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Adaptive Rejection Sampling is a sampling technique for uni-dimensional variables that takes profit of the log-concavity of the probability density. It is used, for instance, in Gibbs sampling, when some variable has not a conjugate prior but its density is log-concave.

I have a python implementation of a Gibbs sampler where, indeed, one of the variables with non-conjugate priors can be sampled by ARS. Since there is an R implementation, I call this R function from python.

Yet, calls to R from python are too costly to do it at every iteration, and therefore I would like to implement the ARS directly in python. So, since I don't want to reinvent the wheel:

Is there already any python implementation of Adaptive Rejection Sampling? (either a library or an implementation shared by some practitioner)

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I uploaded an ARS implementation to GitHub. Thanks to John Greenall who kindly shared his original implementation with me:

https://github.com/alumbreras/ARS

import numpy as np
import random

class ARS():
    '''
    This class implements the Adaptive Rejection Sampling technique of Gilks and Wild '92.
    Where possible, naming convention has been borrowed from this paper.
    The PDF must be log-concave.
    Currently does not exploit lower hull described in paper- which is fine for drawing
    only small amount of samples at a time.
    '''

    def __init__(self, f, fprima, xi=[-4,1,4], lb=-np.Inf, ub=np.Inf, use_lower=False, ns=50, **fargs):
        '''
        initialize the upper (and if needed lower) hulls with the specified params

        Parameters
        ==========
        f: function that computes log(f(u,...)), for given u, where f(u) is proportional to the
           density we want to sample from
        fprima:  d/du log(f(u,...))
        xi: ordered vector of starting points in wich log(f(u,...) is defined
            to initialize the hulls
        use_lower: True means the lower sqeezing will be used; which is more efficient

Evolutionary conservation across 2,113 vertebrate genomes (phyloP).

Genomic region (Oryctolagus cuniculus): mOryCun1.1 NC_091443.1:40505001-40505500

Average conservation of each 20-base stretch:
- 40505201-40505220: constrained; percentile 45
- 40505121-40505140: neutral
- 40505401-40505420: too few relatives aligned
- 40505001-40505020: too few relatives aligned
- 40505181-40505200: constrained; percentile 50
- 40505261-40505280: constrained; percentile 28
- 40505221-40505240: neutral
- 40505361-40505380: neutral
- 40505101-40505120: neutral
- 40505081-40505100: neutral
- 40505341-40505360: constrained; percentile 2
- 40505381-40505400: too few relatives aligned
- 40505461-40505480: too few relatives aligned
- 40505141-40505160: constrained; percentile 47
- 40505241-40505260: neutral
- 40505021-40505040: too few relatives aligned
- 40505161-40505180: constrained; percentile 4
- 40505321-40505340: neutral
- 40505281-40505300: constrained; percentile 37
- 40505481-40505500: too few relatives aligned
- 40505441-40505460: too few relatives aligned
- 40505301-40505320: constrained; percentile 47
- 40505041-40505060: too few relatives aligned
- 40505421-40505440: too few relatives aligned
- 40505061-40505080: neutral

for drawing large numbers of samples


        lb: lower bound of the domain
        ub: upper bound of the domain
        ns: maximum number of points defining the hulls
        fargs: arguments for f and fprima
        '''

        self.lb = lb
        self.ub = ub
        self.f = f
        self.fprima = fprima
        self.fargs = fargs

        #set limit on how many points to maintain on hull
        self.ns = 50
        self.x = np.array(xi) # initialize x, the vector of absicassae at which the function h has been evaluated
        self.h = self.f(self.x, **self.fargs)
        self.hprime = self.fprima(self.x, **self.fargs)

        #Avoid under/overflow errors. the envelope and pdf are only
        # proporitional to the true pdf, so can choose any constant of proportionality.
        self.offset = np.amax(self.h)
        self.h = self.h-self.offset 

        # Derivative at first point in xi must be > 0
        # Derivative at last point in xi must be < 0
        if not(self.hprime[0] > 0): raise IOError('initial anchor points must span mode of PDF')
        if not(self.hprime[-1] < 0): raise IOError('initial anchor points must span mode of PDF')
        self.insert() 


    def draw(self, N):
        '''
        Draw N samples and update upper and lower hulls accordingly
        '''
        samples = np.zeros(N)
        n=0
        while n < N:
            [xt,i] = self.sampleUpper()
            ht = self.f(xt, **self.fargs)
            hprimet = self.fprima(xt, **self.fargs)